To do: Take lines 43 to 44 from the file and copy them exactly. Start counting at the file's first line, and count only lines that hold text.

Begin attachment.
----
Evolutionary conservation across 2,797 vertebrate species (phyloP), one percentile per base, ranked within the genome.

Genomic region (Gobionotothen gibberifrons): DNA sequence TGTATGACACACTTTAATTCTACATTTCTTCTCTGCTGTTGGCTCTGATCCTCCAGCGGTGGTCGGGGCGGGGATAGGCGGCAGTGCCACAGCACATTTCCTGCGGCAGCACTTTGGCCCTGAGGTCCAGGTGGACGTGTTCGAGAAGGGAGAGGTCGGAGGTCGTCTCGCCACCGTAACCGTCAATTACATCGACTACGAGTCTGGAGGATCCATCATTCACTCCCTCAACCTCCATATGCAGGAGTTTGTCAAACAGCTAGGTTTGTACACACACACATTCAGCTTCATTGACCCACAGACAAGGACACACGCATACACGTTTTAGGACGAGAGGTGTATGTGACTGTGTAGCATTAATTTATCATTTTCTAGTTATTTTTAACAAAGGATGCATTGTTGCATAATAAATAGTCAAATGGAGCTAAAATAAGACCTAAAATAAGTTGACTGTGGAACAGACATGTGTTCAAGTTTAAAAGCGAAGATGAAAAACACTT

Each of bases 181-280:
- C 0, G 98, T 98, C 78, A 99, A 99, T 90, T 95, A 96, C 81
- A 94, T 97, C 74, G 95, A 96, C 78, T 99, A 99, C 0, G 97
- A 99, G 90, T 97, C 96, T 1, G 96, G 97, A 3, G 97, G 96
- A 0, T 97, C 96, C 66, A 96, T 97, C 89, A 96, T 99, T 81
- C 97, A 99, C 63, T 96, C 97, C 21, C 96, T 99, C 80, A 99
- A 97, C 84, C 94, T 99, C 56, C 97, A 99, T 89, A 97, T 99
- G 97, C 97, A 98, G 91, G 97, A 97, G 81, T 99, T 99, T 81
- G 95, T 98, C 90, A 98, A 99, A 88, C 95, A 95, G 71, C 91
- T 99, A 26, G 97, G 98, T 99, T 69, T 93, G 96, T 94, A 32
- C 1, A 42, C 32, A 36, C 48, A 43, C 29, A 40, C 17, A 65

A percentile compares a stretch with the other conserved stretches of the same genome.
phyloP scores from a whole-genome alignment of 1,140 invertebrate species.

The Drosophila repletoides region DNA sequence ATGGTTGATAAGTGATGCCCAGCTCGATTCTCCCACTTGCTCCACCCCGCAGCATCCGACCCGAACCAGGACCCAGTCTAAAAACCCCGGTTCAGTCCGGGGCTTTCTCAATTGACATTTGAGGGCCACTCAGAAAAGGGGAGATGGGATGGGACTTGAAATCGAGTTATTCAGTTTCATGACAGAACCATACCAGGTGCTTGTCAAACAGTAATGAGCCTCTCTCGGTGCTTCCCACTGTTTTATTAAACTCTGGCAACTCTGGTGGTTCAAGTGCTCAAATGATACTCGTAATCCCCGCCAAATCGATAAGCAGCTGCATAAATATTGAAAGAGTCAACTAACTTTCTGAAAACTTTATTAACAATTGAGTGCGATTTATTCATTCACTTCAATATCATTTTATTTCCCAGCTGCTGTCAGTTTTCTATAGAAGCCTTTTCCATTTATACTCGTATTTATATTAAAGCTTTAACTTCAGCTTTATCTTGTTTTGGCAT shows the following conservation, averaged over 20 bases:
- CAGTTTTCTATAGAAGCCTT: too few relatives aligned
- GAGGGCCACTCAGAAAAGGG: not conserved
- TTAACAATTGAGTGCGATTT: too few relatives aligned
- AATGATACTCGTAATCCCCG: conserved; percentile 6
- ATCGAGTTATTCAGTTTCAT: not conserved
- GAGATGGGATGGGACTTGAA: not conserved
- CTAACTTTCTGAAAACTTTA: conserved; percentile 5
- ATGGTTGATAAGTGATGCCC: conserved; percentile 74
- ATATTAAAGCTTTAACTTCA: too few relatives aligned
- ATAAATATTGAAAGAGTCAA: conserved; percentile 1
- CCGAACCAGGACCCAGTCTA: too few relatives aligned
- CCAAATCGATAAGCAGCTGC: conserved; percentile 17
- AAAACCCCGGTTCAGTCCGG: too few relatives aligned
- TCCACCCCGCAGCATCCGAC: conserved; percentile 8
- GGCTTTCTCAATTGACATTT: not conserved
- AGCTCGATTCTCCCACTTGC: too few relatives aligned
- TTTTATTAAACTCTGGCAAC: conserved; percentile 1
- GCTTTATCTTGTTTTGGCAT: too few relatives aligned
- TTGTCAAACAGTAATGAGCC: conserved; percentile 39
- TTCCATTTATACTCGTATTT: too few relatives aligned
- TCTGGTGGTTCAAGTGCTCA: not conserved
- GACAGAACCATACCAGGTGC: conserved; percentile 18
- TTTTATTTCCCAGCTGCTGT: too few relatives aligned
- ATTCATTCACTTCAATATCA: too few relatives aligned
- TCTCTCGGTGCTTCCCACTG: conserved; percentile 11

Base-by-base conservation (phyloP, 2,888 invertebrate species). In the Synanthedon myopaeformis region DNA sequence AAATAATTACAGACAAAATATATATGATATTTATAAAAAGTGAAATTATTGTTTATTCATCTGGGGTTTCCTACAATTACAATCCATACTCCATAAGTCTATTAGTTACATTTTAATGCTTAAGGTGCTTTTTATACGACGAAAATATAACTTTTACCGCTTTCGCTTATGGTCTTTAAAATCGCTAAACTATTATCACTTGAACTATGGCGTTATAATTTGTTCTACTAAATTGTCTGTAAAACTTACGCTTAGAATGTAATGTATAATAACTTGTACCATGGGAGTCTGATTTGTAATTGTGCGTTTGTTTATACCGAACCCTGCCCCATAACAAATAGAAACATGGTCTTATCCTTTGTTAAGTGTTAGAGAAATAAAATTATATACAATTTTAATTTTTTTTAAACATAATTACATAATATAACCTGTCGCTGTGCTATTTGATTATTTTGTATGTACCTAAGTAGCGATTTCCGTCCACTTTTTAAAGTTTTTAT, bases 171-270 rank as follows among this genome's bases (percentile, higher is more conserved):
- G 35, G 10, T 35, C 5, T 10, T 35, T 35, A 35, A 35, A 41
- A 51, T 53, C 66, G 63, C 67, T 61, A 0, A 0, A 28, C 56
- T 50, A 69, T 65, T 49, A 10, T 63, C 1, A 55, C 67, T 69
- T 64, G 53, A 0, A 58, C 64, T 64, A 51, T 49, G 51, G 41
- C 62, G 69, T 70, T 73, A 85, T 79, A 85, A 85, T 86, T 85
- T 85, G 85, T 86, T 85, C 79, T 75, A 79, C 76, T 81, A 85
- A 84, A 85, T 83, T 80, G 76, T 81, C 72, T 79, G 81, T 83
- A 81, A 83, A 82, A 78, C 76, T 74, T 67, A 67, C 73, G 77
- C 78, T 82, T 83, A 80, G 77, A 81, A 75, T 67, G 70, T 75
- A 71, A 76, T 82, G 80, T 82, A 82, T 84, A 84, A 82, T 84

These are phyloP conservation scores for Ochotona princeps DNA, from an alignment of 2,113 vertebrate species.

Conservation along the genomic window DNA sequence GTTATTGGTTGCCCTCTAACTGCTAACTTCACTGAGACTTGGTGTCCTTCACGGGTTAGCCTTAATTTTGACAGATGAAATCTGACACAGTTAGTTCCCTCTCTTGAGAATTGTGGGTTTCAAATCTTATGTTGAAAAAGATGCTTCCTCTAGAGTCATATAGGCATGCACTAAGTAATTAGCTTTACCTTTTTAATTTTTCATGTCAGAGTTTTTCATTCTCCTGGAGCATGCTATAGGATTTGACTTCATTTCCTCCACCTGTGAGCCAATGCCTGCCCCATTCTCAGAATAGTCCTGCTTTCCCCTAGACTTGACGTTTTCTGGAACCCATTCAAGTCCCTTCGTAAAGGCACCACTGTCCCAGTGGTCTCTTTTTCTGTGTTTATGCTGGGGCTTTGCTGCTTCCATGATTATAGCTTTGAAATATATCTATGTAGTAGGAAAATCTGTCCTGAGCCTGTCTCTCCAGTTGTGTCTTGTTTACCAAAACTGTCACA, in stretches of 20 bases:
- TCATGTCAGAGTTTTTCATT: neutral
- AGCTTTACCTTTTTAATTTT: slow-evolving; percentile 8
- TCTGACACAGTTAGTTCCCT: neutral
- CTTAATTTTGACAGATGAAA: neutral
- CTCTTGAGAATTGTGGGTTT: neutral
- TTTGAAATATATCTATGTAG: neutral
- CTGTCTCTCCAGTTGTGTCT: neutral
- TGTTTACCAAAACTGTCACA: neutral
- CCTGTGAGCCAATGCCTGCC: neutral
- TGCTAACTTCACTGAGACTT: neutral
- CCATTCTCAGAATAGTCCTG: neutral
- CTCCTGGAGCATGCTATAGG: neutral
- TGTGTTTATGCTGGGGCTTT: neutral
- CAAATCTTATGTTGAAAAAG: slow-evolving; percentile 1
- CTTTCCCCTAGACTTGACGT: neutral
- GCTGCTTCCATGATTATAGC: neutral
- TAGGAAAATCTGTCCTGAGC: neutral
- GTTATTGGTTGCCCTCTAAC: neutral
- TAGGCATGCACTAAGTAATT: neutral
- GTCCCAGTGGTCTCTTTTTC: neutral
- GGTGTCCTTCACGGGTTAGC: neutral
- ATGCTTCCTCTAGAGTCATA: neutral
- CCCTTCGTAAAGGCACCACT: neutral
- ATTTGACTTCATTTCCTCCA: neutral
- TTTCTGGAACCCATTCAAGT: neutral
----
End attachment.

- G 35, G 10, T 35, C 5, T 10, T 35, T 35, A 35, A 35, A 41
- A 51, T 53, C 66, G 63, C 67, T 61, A 0, A 0, A 28, C 56